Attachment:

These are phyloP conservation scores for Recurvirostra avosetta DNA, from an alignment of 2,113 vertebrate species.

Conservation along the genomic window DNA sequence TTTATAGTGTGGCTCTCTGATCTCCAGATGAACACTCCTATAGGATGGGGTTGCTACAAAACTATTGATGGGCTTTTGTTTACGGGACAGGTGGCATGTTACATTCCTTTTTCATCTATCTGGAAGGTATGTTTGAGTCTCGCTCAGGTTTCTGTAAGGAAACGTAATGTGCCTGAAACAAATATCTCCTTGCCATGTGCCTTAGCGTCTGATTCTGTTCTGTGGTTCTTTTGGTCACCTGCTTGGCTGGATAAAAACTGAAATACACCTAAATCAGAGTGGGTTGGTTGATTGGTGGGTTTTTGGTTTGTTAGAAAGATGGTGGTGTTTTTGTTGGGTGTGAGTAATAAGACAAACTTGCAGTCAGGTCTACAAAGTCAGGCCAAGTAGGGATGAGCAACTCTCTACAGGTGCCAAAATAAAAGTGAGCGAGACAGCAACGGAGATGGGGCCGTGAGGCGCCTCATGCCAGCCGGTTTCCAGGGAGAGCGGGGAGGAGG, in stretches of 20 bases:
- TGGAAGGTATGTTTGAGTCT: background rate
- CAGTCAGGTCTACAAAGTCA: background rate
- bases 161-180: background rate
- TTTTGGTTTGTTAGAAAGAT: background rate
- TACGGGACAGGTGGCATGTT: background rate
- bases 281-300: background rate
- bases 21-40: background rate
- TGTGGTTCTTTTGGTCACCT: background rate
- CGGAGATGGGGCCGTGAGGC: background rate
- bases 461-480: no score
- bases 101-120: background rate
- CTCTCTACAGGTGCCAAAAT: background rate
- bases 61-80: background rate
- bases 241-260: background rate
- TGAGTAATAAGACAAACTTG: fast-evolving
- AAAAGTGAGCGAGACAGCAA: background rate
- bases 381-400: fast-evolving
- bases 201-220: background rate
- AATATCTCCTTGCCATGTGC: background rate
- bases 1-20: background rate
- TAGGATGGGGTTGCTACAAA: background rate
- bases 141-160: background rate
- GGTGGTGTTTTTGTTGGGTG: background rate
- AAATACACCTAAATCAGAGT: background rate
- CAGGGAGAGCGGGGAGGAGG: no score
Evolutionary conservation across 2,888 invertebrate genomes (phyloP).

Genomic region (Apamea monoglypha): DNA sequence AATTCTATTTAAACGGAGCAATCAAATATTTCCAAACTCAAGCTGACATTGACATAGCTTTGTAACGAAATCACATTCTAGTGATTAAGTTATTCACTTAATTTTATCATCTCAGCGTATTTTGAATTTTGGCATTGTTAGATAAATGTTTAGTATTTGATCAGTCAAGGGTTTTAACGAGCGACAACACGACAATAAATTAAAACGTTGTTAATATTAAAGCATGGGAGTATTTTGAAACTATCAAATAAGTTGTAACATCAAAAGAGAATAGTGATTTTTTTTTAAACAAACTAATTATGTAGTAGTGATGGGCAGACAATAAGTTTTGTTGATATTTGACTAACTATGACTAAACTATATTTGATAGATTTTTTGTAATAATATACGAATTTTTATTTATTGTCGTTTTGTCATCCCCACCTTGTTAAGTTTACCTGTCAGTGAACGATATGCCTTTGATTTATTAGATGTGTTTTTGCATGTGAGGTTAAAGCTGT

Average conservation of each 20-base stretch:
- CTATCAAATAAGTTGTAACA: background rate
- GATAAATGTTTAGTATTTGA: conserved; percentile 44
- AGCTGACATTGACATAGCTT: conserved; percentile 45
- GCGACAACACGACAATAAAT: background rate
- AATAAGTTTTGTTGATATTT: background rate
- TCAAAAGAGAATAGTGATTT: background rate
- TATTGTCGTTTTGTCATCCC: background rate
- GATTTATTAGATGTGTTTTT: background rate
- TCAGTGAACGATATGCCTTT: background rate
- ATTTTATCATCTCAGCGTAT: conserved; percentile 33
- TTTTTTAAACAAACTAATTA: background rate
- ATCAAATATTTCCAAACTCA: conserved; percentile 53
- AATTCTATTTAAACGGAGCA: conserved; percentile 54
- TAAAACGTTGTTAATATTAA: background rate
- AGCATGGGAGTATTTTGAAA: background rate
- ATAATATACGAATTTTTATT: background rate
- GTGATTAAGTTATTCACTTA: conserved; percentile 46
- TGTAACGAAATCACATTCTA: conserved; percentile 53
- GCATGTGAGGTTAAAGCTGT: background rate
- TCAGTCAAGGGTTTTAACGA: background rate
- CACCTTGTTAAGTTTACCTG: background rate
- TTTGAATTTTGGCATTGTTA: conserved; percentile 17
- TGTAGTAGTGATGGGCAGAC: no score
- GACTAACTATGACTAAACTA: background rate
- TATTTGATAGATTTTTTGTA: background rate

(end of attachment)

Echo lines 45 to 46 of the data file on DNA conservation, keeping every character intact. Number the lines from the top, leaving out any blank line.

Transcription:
- AGCATGGGAGTATTTTGAAA: background rate
- ATAATATACGAATTTTTATT: background rate